A rain-delayed Daytona 500 wrapped up on Monday as Denny Hamlin and his Joe Gibbs Racing Toyota edged past Ryan Blaney to take the checkered flag by a 0.014-second margin, the second-closest margin of victory in the Daytona 500 since Hamlin’s first win in 2016, which was decided by 0.01 seconds. The three-time Daytona 500 winner is the first back-to-back winner since Sterling Marlin in 1995.
The excitement of the photo finish was overshadowed, however, by Ryan Newman’s crash on the final lap. Newman, who was in the lead at the time, slid more than 90 degrees before striking the wall almost head-on. His #6 Ford Mustang then rolled onto its roof and spun into race traffic where he was hit on the driver side. The car continued to slide across the finish line, on its roof and trailing flames, into the end of pit road. The immediate scenario that sprung to the minds of fans watching the race was Dale Earnhardt’s fatal final-lap crash at Daytona in 2001.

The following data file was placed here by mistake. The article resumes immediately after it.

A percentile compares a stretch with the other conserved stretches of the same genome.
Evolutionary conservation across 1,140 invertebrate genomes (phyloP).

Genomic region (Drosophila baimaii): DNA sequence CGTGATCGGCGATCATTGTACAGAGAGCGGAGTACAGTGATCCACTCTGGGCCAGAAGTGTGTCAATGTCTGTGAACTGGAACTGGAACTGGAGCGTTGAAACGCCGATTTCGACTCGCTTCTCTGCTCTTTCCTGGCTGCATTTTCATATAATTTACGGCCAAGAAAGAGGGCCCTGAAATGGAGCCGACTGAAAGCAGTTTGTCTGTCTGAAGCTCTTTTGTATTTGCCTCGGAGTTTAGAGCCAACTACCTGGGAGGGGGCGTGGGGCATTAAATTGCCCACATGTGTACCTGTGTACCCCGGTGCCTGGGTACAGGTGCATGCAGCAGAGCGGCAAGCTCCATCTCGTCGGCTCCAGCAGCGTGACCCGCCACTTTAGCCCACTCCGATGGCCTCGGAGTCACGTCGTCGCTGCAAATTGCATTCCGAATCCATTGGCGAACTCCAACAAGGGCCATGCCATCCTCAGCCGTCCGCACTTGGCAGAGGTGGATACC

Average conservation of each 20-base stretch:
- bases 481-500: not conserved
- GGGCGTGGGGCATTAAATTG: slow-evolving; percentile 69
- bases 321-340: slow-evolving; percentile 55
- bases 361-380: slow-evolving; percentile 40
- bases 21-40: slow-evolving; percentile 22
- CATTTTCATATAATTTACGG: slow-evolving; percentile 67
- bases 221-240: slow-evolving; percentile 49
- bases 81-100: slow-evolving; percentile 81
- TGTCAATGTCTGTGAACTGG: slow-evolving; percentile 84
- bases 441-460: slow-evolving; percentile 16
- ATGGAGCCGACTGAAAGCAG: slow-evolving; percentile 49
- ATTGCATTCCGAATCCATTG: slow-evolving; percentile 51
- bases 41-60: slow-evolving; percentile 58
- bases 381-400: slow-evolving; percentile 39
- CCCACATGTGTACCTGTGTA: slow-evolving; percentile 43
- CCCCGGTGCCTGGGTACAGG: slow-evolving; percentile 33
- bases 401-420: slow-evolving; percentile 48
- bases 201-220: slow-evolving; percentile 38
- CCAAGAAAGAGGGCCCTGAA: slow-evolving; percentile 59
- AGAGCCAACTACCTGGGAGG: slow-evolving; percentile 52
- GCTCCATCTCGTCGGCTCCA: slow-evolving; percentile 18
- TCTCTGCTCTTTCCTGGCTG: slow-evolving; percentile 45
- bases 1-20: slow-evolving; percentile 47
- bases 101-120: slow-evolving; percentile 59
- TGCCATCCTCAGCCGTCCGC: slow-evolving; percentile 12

NASCAR did its best to maintain privacy as emergency crews cut the roof off Newman’s car and rushed him to nearby Halifax Health Medical Center. Fans and well-wishers hoping for the best got good news on Monday night when a tweet from NASCAR stated that Newman was in serious condition but that, “doctors have indicated his injuries are not life-threatening.”
The race cars fielded by today’s NASCAR teams are two generations removed from the Generation 4 cars that were raced in the 2001 Daytona 500, which had already incorporated numerous safety innovations. The “Car of Tomorrow” that ran from 2007–12 and the current Generation 6 car that debuted in 2013 both have impressive safety records that the next generation NASCAR racer, debuting at next year’s Daytona 500, will hope to uphold.
Update: Less than 48 hours after being admitted, Ryan Newman was released from Halifax Health Medical Center and walked out while holding hands with his two young daughters. There was no word on his injuries or any news on his return to the race track. We join the NASCAR community in thanking the safety engineers, on-track first responders, and hospital medical team for their efforts that have Newman back at home so soon after such a harrowing crash and also in wishing him well on the rest of his recovery.